Director: Matt Reeves (The Pallbearer
Writer: Drew Goddard
Producers: Bryan Burk, J.J. Abrams
Starring: Lizzy Caplan, T.J. Miller, Michael Stahl-David, Mike Vogel, Michael Stahl-David
MPAA Rating: PG-13
Running time: 84 min.
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reviewed by Misael Soto
      I'm still fairly surprised as to how much I enjoyed this film. I went mostly out of curiosity. The trailer and dizzyingly complex viral marketing campaign made this an event film, a moment in popular culture that had to be experienced on opening weekend. Nonetheless I figured I’d be left cold, yearning rather to see recent favorites There Will Be Blood or Atonement again. Yet, not only did I enjoy Cloverfield as compelling entertainment, I actually found there is much to think about afterwards.

      I did not follow much of the back story online and approached the monster movie with moderate excitement and very little hype. Surprisingly Matt Reeves' first film in over a decade is far more deliberate than one would expect. Post-9/11 concerns run rampant as do certain issues regarding modern identity which are complemented by the various websites and Myspace pages that are essentially a part of the film. Of course the location is a given, as are the many scenes of crumbling skyscrapers. Manhattan is shown filled with people running away from clouds of smoke while coughing out their lungs, some scenes seemingly shot-by-shot remakes of the videos we all saw over and over again during the weeks following September 11th. The film's headache-inducing (“Thank God it’s only 84 minutes long!”) cinéma vérité style is also certainly noteworthy. What better way to film a modern day sci-fi horror film, in New York no less, then with Youtube filming techniques and Myspace characters? Today our webpages and blogs are as much a part of our personas as our modes of dress or conversation. Perhaps I’m giving JJ Abrams & Co. too much credit, but so much of this film reeks of “now” it’s impossible to ignore.

      Cloverfield kept reminding me throughout of last year's South Korean hit monster movie The Host. Of course that movie was better but both were effective using a monster invasion as the overall umbrella over more personal events. They also both had several moments of clever banter mixed in with the suspense (as well as similar looking CG monsters), both proving memorable in similar yet distinct ways.

      Of course, along with its intriguing concept and many intelligent bits Cloverfield has its fare share of problems. As expected the acting is sub par. Character development is (understandably) laughable (I'm not sure how else they could make it feel as if we simply jumped in on a video from a couple of unknowns) and while clever, the film is not necessarily saying very much of anything. Playing on post-9/11 fears is one thing but having a reason for it, that takes a tad more effort, probably dispensed on the impressive camera work and CGI. Also while frightening and suspenseful at times, the scares are often forgettable proving pointless, at times even boring and banal.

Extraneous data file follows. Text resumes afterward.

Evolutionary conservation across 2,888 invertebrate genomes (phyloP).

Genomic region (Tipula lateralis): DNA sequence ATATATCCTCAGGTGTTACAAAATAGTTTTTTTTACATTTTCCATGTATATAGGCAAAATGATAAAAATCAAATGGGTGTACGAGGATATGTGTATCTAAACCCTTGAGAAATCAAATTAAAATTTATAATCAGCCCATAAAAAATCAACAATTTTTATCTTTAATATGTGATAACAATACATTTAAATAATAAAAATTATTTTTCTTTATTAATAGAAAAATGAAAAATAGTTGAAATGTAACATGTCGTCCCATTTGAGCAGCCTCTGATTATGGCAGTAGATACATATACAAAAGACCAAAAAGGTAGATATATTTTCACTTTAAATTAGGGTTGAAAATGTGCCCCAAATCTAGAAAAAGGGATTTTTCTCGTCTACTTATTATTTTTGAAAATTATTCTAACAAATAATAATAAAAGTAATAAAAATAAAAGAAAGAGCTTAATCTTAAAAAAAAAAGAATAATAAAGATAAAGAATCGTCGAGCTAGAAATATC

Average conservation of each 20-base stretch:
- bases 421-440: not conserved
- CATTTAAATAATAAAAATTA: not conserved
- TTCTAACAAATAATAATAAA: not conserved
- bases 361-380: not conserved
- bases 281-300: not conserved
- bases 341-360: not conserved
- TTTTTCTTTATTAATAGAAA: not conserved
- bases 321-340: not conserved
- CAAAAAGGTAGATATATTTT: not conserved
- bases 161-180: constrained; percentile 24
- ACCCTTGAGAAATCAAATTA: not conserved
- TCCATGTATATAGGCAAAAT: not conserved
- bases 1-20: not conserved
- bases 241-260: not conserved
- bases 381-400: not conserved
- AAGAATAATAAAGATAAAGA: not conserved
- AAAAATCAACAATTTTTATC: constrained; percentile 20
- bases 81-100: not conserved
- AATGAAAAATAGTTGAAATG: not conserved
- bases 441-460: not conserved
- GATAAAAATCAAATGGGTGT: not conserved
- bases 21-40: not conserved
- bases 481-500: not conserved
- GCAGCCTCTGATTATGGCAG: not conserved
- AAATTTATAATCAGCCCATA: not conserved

That said I enjoyed this film immensely. Interestingly enough it was refreshing to have a film leave so much unanswered. While a turn-off for some, Cloverfield left me yearning for more as I scoured message boards for hours looking for answers afterwards. The whole thing truly felt genuine; no small feat for what many might consider a mainstream film. And like a good piece of pop, similar to that Britney Spears song you know you like but would never dare tell a soul, I had lots of fun with JJ Abrams latest project and look forward to the inevitable sequel. In the mean time there's so much online to sift through regarding the monster and where it came from as well as its and the character's whereabouts, etc., I should be kept busy till then.

      As a side note, stay until the very end of the closing credits. I was the only one who remained seated at the screening I attended. Besides Michael Giacchino's amazing "ROAR! (Cloverfield Overture)" that plays during most of the credits there's a little treat at the very end. Something that should give fanboys and sci-fi geeks plenty of hours of fun.

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